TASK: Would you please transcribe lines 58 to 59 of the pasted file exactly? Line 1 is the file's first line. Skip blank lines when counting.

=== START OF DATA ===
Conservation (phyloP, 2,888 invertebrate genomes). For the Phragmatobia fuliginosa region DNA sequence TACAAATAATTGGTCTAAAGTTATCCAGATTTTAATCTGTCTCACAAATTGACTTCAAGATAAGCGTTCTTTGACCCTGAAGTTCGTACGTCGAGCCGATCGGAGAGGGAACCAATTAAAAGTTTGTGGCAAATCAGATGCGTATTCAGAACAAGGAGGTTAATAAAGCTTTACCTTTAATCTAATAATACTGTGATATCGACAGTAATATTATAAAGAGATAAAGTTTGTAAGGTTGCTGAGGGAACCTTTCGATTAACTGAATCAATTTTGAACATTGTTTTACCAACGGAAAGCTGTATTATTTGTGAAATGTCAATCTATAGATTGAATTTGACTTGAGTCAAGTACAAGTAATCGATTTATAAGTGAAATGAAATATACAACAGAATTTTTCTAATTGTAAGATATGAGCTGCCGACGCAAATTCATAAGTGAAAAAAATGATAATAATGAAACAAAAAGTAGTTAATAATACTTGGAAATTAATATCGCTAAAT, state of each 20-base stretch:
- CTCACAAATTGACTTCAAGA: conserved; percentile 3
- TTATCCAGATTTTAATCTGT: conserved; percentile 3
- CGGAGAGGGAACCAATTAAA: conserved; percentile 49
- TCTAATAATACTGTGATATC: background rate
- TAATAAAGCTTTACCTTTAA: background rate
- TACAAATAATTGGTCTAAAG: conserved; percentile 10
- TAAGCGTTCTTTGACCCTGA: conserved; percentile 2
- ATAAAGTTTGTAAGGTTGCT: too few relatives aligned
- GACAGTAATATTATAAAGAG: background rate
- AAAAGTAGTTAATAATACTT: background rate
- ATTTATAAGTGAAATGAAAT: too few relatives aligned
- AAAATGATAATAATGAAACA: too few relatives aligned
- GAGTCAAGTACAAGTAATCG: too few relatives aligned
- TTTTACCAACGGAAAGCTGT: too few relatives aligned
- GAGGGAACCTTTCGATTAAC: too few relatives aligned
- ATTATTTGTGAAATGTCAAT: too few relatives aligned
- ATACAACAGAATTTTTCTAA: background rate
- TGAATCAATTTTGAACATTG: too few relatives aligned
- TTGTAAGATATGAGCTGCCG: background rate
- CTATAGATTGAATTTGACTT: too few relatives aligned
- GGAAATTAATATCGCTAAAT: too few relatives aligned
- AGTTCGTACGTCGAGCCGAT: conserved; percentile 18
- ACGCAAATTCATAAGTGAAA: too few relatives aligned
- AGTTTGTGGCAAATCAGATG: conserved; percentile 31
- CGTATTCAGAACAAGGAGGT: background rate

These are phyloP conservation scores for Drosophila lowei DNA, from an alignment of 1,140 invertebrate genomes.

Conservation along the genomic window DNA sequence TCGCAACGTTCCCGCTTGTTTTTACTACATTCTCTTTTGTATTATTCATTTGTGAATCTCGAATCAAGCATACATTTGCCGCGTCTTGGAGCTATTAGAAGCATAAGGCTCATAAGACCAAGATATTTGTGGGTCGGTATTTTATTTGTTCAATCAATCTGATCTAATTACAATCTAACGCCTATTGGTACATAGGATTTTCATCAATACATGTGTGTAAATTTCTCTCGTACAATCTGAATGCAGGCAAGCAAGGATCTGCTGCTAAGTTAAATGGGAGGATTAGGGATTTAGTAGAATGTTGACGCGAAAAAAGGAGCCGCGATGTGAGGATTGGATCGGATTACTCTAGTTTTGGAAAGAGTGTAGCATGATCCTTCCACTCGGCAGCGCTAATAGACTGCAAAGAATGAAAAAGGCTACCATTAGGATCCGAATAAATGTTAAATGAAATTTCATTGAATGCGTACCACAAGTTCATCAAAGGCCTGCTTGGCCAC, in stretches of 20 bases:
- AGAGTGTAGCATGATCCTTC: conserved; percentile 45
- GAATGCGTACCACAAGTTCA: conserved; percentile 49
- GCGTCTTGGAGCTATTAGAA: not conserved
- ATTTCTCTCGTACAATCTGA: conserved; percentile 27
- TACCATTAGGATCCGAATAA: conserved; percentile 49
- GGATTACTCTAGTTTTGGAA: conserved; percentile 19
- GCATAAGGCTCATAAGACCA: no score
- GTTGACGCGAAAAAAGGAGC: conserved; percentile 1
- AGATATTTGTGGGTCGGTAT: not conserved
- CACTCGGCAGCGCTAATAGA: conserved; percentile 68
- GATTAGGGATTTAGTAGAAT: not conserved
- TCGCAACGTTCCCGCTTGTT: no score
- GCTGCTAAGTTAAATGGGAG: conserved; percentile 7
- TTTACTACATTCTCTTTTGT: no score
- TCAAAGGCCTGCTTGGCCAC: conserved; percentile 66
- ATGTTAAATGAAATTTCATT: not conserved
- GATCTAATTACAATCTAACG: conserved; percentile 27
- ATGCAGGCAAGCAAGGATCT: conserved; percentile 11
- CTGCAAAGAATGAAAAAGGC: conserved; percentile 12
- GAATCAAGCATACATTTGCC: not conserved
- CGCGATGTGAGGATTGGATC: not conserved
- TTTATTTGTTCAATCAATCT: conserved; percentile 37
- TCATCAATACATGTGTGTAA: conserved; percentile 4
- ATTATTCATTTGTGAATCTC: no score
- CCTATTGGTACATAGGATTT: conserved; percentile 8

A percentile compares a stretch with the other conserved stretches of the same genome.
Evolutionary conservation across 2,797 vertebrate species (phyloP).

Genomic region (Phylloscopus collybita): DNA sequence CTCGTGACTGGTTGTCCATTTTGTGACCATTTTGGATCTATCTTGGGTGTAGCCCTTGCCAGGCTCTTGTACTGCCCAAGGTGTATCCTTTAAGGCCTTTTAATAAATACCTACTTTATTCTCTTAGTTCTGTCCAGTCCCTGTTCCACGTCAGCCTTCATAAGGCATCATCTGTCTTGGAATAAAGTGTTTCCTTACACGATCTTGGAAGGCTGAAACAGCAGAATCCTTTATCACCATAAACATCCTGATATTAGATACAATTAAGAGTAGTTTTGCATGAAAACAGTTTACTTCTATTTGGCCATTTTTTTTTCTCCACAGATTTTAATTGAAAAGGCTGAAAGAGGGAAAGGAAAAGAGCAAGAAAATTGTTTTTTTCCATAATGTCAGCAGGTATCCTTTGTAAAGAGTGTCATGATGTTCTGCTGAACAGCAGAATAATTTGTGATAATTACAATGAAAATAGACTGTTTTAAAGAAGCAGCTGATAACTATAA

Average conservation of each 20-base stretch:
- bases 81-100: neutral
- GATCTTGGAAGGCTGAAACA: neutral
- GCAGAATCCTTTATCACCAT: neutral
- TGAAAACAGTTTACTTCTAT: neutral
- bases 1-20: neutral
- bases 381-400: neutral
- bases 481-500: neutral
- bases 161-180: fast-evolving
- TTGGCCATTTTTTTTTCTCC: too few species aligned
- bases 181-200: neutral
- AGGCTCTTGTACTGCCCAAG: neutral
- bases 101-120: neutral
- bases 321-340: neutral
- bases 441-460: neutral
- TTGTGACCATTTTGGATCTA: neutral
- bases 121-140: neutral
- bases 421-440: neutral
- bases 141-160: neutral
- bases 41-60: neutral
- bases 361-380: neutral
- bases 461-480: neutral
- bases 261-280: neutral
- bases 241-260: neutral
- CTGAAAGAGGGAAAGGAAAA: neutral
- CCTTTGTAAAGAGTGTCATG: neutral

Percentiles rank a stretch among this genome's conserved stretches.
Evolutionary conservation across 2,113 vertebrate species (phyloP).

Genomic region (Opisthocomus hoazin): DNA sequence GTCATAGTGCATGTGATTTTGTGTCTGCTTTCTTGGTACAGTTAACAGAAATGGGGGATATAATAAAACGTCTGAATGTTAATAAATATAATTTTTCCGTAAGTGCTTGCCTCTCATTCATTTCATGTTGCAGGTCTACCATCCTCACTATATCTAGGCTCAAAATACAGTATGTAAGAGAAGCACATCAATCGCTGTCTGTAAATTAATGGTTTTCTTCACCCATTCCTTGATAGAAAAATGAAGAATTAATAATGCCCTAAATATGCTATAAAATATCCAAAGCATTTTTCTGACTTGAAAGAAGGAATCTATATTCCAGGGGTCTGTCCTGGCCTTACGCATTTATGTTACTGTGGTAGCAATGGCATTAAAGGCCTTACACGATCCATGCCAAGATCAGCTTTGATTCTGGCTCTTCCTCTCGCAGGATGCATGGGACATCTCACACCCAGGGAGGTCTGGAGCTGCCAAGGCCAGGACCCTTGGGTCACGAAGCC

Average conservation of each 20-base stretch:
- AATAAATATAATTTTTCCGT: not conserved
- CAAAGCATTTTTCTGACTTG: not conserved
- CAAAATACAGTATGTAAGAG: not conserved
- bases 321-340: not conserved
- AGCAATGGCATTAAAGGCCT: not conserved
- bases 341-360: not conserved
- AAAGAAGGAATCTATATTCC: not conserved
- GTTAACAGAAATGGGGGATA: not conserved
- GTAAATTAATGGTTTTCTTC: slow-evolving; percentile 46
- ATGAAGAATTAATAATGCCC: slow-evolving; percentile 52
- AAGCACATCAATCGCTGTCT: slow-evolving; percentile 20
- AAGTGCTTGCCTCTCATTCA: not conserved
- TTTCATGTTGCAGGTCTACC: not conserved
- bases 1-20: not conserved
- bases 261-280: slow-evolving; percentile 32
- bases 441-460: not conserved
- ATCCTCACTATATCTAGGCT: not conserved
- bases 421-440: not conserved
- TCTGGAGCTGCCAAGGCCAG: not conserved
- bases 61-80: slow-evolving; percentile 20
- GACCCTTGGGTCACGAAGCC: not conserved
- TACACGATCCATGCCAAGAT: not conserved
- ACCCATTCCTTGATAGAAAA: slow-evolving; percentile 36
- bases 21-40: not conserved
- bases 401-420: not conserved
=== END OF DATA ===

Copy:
- bases 81-100: neutral
- GATCTTGGAAGGCTGAAACA: neutral